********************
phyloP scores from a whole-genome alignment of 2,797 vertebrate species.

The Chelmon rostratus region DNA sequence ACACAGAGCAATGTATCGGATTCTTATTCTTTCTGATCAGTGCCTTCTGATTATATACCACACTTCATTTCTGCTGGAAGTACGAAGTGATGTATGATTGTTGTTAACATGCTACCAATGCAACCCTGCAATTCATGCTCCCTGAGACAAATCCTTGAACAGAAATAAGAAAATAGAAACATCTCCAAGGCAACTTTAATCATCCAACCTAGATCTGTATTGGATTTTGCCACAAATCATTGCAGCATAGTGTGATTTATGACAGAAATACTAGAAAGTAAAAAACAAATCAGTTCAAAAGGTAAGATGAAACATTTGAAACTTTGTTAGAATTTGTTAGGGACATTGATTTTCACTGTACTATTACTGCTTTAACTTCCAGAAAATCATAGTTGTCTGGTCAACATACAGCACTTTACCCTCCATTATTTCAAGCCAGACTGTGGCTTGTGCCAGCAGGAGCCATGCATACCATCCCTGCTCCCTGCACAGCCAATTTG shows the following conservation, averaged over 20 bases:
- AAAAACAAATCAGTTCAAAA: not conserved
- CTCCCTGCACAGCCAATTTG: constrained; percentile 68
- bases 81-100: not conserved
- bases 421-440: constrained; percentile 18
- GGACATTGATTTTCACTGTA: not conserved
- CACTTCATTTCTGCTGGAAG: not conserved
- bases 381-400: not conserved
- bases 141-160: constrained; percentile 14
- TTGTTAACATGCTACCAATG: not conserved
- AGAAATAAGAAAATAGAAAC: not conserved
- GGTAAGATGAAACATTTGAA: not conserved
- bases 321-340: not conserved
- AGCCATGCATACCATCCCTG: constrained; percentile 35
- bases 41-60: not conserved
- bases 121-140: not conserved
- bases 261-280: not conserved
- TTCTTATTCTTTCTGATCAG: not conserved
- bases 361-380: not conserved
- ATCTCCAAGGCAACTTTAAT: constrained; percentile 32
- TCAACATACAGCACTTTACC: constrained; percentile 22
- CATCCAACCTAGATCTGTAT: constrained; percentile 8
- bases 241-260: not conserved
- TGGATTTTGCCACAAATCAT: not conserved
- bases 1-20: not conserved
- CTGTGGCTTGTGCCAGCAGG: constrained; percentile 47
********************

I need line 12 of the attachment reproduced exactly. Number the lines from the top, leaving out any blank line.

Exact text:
- AGAAATAAGAAAATAGAAAC: not conserved